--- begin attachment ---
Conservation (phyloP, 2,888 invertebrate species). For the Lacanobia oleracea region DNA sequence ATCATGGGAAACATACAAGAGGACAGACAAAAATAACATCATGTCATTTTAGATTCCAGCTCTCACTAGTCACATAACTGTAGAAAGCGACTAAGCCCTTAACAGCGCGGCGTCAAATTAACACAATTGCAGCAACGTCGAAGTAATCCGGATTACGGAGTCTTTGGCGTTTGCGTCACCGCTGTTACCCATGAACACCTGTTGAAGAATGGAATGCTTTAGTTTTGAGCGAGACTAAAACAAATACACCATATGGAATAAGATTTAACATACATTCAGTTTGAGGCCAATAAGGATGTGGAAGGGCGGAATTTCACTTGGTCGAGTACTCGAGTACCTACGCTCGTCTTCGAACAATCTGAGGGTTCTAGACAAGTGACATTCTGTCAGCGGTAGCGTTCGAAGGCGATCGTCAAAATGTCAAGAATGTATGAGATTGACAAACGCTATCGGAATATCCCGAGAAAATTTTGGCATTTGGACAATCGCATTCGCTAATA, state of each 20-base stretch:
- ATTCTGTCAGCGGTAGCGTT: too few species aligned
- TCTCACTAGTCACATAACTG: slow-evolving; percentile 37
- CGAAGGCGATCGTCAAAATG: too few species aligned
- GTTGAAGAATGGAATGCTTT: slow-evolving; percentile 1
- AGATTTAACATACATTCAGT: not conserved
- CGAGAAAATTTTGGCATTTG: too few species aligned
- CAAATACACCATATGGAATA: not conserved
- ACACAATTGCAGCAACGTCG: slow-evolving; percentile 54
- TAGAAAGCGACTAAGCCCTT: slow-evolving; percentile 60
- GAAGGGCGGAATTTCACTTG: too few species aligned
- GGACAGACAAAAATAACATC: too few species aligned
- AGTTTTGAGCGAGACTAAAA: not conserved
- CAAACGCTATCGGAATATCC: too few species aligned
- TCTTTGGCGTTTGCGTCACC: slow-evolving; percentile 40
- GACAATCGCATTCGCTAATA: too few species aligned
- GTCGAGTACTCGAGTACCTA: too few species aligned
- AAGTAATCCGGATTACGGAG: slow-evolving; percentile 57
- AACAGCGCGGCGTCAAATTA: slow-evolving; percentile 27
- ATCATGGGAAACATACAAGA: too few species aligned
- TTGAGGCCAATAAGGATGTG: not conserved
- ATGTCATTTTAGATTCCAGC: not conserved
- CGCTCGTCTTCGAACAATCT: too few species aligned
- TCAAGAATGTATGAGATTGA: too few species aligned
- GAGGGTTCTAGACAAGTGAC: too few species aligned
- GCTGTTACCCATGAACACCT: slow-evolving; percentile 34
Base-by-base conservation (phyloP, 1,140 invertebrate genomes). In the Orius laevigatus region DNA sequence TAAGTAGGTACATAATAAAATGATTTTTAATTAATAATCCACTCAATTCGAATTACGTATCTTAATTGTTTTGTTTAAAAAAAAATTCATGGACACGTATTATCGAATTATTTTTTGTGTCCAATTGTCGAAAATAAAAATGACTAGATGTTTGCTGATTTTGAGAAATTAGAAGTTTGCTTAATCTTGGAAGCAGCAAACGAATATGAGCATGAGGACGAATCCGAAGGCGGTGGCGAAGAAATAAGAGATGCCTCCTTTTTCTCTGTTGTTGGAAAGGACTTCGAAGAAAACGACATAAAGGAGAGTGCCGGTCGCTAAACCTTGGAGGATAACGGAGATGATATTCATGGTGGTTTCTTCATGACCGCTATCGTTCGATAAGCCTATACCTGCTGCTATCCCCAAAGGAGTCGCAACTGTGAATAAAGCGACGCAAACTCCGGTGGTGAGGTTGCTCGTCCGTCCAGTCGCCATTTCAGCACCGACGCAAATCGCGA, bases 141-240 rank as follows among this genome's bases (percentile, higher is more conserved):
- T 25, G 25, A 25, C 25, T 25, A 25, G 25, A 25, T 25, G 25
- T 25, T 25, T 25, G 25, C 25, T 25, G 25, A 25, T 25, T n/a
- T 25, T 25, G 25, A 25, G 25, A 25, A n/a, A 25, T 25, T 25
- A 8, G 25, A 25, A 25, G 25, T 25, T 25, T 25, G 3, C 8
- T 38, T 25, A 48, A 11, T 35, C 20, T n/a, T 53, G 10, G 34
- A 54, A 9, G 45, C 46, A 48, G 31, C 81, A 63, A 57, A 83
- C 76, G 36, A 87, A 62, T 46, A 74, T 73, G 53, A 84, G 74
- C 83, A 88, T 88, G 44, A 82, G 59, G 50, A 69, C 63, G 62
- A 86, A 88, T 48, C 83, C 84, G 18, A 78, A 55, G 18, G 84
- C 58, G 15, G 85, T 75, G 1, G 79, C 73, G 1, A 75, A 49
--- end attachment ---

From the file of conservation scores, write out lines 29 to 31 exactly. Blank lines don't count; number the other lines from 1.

- T 25, T 25, T 25, G 25, C 25, T 25, G 25, A 25, T 25, T n/a
- T 25, T 25, G 25, A 25, G 25, A 25, A n/a, A 25, T 25, T 25
- A 8, G 25, A 25, A 25, G 25, T 25, T 25, T 25, G 3, C 8